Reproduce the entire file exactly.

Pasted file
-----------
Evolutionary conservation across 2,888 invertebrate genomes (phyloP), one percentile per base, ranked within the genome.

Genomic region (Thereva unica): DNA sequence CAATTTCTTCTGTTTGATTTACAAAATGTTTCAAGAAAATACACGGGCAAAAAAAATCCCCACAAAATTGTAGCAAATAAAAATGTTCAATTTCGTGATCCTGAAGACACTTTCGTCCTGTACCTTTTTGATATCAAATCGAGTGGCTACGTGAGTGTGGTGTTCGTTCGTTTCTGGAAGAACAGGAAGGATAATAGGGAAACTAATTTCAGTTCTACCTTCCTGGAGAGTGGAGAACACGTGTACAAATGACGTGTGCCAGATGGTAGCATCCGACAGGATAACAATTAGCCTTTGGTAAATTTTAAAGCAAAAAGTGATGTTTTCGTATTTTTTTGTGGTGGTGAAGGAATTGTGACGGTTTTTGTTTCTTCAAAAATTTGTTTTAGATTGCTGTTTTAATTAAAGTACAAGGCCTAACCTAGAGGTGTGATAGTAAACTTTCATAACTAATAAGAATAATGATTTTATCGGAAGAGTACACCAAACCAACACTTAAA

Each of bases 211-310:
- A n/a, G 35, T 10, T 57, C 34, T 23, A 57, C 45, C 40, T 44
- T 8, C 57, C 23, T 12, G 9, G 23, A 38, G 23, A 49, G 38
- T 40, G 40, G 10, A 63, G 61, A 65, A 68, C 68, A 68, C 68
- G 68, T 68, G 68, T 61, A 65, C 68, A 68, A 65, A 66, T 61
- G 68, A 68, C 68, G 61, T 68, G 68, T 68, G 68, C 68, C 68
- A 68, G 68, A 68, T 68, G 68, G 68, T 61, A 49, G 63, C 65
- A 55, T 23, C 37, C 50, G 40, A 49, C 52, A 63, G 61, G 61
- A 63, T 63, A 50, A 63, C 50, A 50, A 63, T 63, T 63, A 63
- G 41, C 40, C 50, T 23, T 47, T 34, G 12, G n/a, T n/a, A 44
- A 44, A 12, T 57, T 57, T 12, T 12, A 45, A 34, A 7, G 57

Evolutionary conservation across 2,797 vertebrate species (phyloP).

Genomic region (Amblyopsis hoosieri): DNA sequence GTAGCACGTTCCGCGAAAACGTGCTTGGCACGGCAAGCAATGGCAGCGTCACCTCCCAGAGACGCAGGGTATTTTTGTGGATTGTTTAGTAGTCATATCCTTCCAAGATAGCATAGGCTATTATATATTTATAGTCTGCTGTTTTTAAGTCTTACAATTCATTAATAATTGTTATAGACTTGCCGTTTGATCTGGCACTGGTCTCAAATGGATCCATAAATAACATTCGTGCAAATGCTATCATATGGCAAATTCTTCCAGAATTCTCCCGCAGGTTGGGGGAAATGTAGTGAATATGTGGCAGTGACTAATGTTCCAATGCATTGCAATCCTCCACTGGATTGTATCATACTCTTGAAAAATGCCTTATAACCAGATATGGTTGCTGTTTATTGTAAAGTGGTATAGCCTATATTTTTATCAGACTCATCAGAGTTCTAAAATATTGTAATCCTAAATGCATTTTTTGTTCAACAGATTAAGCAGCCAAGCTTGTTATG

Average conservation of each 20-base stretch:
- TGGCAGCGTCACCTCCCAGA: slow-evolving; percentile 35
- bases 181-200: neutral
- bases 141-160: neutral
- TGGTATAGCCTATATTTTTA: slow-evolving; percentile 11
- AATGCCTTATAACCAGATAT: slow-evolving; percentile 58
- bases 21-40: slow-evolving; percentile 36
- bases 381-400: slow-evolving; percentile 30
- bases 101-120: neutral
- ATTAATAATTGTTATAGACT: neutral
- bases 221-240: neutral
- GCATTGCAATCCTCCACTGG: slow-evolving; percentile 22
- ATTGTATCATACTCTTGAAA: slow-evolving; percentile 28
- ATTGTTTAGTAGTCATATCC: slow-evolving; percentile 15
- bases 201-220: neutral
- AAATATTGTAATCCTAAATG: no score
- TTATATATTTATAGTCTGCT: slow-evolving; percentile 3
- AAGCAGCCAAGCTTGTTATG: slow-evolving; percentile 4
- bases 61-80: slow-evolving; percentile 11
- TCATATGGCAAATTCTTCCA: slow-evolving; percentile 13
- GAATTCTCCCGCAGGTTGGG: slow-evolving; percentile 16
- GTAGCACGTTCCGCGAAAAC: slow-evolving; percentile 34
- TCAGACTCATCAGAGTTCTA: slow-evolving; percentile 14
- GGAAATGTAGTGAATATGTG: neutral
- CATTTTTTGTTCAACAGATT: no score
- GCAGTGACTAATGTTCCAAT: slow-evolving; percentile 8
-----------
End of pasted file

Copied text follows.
Evolutionary conservation across 2,888 invertebrate genomes (phyloP), one percentile per base, ranked within the genome.

Genomic region (Thereva unica): DNA sequence CAATTTCTTCTGTTTGATTTACAAAATGTTTCAAGAAAATACACGGGCAAAAAAAATCCCCACAAAATTGTAGCAAATAAAAATGTTCAATTTCGTGATCCTGAAGACACTTTCGTCCTGTACCTTTTTGATATCAAATCGAGTGGCTACGTGAGTGTGGTGTTCGTTCGTTTCTGGAAGAACAGGAAGGATAATAGGGAAACTAATTTCAGTTCTACCTTCCTGGAGAGTGGAGAACACGTGTACAAATGACGTGTGCCAGATGGTAGCATCCGACAGGATAACAATTAGCCTTTGGTAAATTTTAAAGCAAAAAGTGATGTTTTCGTATTTTTTTGTGGTGGTGAAGGAATTGTGACGGTTTTTGTTTCTTCAAAAATTTGTTTTAGATTGCTGTTTTAATTAAAGTACAAGGCCTAACCTAGAGGTGTGATAGTAAACTTTCATAACTAATAAGAATAATGATTTTATCGGAAGAGTACACCAAACCAACACTTAAA

Each of bases 211-310:
- A n/a, G 35, T 10, T 57, C 34, T 23, A 57, C 45, C 40, T 44
- T 8, C 57, C 23, T 12, G 9, G 23, A 38, G 23, A 49, G 38
- T 40, G 40, G 10, A 63, G 61, A 65, A 68, C 68, A 68, C 68
- G 68, T 68, G 68, T 61, A 65, C 68, A 68, A 65, A 66, T 61
- G 68, A 68, C 68, G 61, T 68, G 68, T 68, G 68, C 68, C 68
- A 68, G 68, A 68, T 68, G 68, G 68, T 61, A 49, G 63, C 65
- A 55, T 23, C 37, C 50, G 40, A 49, C 52, A 63, G 61, G 61
- A 63, T 63, A 50, A 63, C 50, A 50, A 63, T 63, T 63, A 63
- G 41, C 40, C 50, T 23, T 47, T 34, G 12, G n/a, T n/a, A 44
- A 44, A 12, T 57, T 57, T 12, T 12, A 45, A 34, A 7, G 57

Evolutionary conservation across 2,797 vertebrate species (phyloP).

Genomic region (Amblyopsis hoosieri): DNA sequence GTAGCACGTTCCGCGAAAACGTGCTTGGCACGGCAAGCAATGGCAGCGTCACCTCCCAGAGACGCAGGGTATTTTTGTGGATTGTTTAGTAGTCATATCCTTCCAAGATAGCATAGGCTATTATATATTTATAGTCTGCTGTTTTTAAGTCTTACAATTCATTAATAATTGTTATAGACTTGCCGTTTGATCTGGCACTGGTCTCAAATGGATCCATAAATAACATTCGTGCAAATGCTATCATATGGCAAATTCTTCCAGAATTCTCCCGCAGGTTGGGGGAAATGTAGTGAATATGTGGCAGTGACTAATGTTCCAATGCATTGCAATCCTCCACTGGATTGTATCATACTCTTGAAAAATGCCTTATAACCAGATATGGTTGCTGTTTATTGTAAAGTGGTATAGCCTATATTTTTATCAGACTCATCAGAGTTCTAAAATATTGTAATCCTAAATGCATTTTTTGTTCAACAGATTAAGCAGCCAAGCTTGTTATG

Average conservation of each 20-base stretch:
- TGGCAGCGTCACCTCCCAGA: slow-evolving; percentile 35
- bases 181-200: neutral
- bases 141-160: neutral
- TGGTATAGCCTATATTTTTA: slow-evolving; percentile 11
- AATGCCTTATAACCAGATAT: slow-evolving; percentile 58
- bases 21-40: slow-evolving; percentile 36
- bases 381-400: slow-evolving; percentile 30
- bases 101-120: neutral
- ATTAATAATTGTTATAGACT: neutral
- bases 221-240: neutral
- GCATTGCAATCCTCCACTGG: slow-evolving; percentile 22
- ATTGTATCATACTCTTGAAA: slow-evolving; percentile 28
- ATTGTTTAGTAGTCATATCC: slow-evolving; percentile 15
- bases 201-220: neutral
- AAATATTGTAATCCTAAATG: no score
- TTATATATTTATAGTCTGCT: slow-evolving; percentile 3
- AAGCAGCCAAGCTTGTTATG: slow-evolving; percentile 4
- bases 61-80: slow-evolving; percentile 11
- TCATATGGCAAATTCTTCCA: slow-evolving; percentile 13
- GAATTCTCCCGCAGGTTGGG: slow-evolving; percentile 16
- GTAGCACGTTCCGCGAAAAC: slow-evolving; percentile 34
- TCAGACTCATCAGAGTTCTA: slow-evolving; percentile 14
- GGAAATGTAGTGAATATGTG: neutral
- CATTTTTTGTTCAACAGATT: no score
- GCAGTGACTAATGTTCCAAT: slow-evolving; percentile 8